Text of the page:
The solvency of Lebanese insurance companies would certainly be reinforced if life and non-life insurance activities were separated on the one hand, and if minimum capital requirements were raised to a significant level on the other. On both those issues, the Lebanese market lags behind when compared to OECD countries, not to mention several emerging markets. Nevertheless, Sogecap Liban has anticipated this, and currently has shareholders’ equity of around $16 million, thus enabling the company to easily raise its capital if need be by $10 million, a figure that is commonly brought up in the framework of industry discussions. Furthermore, solvency issues could be differentiated between life and non-life activities, as well as according to the type of capitalization products. For instance, signature risk is significantly different for unit-based products, the financial performance of which is managed by an asset manager and the capital of which is not guaranteed by the insurer. The development of the current regulation could strengthen the development of the capitalization market, including complementary retirement insurance. Indeed, we believe developing the relatively weak capitalization market in Lebanon requires regulatory adjustments in some areas. One is the compulsory investment of at least 50% of reserves in domestic assets. No differentiation is currently made for solvability margins required on unit-linked savings, even though the insurer does not guarantee the invested capital. The cost of equity to mobilize is too high and weighs significantly on the performance of these products. However, most importantly, and given that the life insurance market is strongly related to the volume of the capitalization component, fiscal incentives would be of the highest relevance if we were to seek the development of the capitalization industry. Indeed, should the regulatory authorities amend the present legal framework, introducing tax incentives for employers and even for employees, voluntary retirement plans would then benefit from a significant boost. Such an initiative has multiple advantages and leads to a win-win situation down the line. Tax incentives to employers would entice them to support their employees by offering them additional benefits related to their retirement income. Tax incentives to employees would further encourage them to contribute to complementary retirement plans, still weak in Lebanon despite the inefficiency of the national social security system.
What are the comparative efficiencies and strengths of the Lebanese life insurance sector relative to other Arab countries?
The retail life insurance industry in Lebanon, and especially through the banks, is in its early stages of development. It has, however, been growing strongly. In the MENA region, Lebanon has the highest penetration rate of insurance at 2.8% of GDP, the same as Morocco and Bahrain. The insurance density rating is the highest in the region after countries in the Gulf and it is progressing at a strong pace. It has increased by 12% between 2009 and 2010 according to Swiss Re, based on 2010 figures. When it comes to value, the Lebanese insurance market—all branches included—reached a value of $1.07 billion in 2010, of which 24.4% was in life insurance, a share that is significantly higher than the average 17.7% of the MENA region. The life market in Lebanon offers a range of products and services related to capitalization and protection, and it is comparable to European standards.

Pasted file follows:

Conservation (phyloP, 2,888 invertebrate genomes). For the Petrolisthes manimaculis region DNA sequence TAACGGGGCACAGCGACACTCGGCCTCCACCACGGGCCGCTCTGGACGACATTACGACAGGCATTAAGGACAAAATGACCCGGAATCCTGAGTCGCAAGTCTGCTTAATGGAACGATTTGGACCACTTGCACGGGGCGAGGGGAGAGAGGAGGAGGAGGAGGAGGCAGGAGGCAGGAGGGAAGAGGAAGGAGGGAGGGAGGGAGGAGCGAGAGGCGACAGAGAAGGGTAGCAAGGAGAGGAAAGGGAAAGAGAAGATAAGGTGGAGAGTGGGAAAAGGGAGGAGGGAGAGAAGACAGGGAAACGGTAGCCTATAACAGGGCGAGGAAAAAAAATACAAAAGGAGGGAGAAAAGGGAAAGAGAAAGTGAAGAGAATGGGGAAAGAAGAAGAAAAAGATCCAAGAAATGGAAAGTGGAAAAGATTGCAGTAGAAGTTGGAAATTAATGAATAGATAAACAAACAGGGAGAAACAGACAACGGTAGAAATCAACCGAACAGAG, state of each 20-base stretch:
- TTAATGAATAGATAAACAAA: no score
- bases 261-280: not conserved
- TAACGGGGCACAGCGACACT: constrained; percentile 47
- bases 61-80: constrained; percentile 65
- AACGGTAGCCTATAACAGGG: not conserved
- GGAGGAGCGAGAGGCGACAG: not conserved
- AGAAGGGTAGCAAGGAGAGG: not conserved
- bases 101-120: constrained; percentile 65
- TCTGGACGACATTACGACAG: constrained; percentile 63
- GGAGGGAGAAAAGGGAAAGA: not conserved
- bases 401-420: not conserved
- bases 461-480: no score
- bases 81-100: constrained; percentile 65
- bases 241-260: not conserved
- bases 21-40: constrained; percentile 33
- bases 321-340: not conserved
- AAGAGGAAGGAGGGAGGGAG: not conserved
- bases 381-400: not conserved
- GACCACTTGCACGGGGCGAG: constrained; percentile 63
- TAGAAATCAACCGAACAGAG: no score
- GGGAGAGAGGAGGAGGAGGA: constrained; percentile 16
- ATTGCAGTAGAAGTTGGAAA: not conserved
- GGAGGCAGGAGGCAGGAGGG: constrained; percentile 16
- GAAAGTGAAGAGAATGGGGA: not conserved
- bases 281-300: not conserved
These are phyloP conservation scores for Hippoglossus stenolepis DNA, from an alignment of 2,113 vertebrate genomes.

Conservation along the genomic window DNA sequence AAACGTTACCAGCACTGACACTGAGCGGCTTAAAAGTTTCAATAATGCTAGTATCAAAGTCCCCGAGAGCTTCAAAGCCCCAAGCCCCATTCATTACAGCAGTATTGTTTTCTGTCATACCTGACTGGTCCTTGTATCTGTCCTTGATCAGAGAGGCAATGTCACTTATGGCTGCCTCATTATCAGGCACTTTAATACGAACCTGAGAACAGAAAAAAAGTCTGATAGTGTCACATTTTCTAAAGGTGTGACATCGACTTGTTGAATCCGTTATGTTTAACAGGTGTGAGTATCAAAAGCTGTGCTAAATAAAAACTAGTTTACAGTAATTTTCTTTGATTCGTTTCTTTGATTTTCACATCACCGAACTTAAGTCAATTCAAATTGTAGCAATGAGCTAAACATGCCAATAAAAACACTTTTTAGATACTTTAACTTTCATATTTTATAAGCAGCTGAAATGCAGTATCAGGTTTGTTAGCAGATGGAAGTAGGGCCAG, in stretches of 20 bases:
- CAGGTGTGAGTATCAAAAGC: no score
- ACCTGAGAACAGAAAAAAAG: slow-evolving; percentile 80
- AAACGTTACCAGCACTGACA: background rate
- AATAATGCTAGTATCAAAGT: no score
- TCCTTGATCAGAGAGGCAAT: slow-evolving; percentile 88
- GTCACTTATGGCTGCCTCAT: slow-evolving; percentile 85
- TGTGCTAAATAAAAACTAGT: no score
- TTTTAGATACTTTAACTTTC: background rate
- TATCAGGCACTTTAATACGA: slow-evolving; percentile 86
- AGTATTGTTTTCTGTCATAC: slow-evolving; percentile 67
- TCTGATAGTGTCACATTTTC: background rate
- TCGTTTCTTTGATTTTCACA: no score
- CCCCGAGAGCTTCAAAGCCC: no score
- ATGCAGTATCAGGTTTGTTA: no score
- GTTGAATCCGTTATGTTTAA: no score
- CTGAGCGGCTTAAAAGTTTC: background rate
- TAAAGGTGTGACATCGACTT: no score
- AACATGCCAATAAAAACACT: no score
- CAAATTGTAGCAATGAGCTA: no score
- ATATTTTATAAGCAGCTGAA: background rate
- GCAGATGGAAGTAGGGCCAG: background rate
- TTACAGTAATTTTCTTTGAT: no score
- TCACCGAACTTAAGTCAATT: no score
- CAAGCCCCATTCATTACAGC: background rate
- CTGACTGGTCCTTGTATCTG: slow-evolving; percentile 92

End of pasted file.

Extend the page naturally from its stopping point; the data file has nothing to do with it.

What specific and unique products does Sogecap Liban offer?
Sogecap Liban has innovated both in protection and capitalization products. With regards to protection, contracts have been made accessible and easy to subscribe to, and regarding capitalization, unit-based products allow the subscriber to take advantage of stock exchange performances. Although we have focused our business on mass production, we also offer some retirement products to corporate customers.
What competitive advantages are created by Sogecap’s affiliation with Société Générale de Banque au Liban (SGBL)?
Sogecap Liban’s production is exclusively marketed through SGBL’s branches, SGBL being Sogecap Liban’s main shareholder. Our success is attributable to the strong integration of our processes at the level of product definition and production management.
What is your growth strategy for Sogecap Liban?
Today, the strong growth of the SGBL network, especially following the acquisition of part of Lebanese-Canadian Bank’s business, will certainly strengthen production as well as assets under management starting in 2012. In addition, the industry awaits fiscal incentives that would favor capitalization retirement plans, especially since retirement insurance is very weak in Lebanon. As a specialist in life and retirement insurance, Sogecap Liban is well positioned to satisfy the important demand that is likely to follow public initiatives.
© The Business Year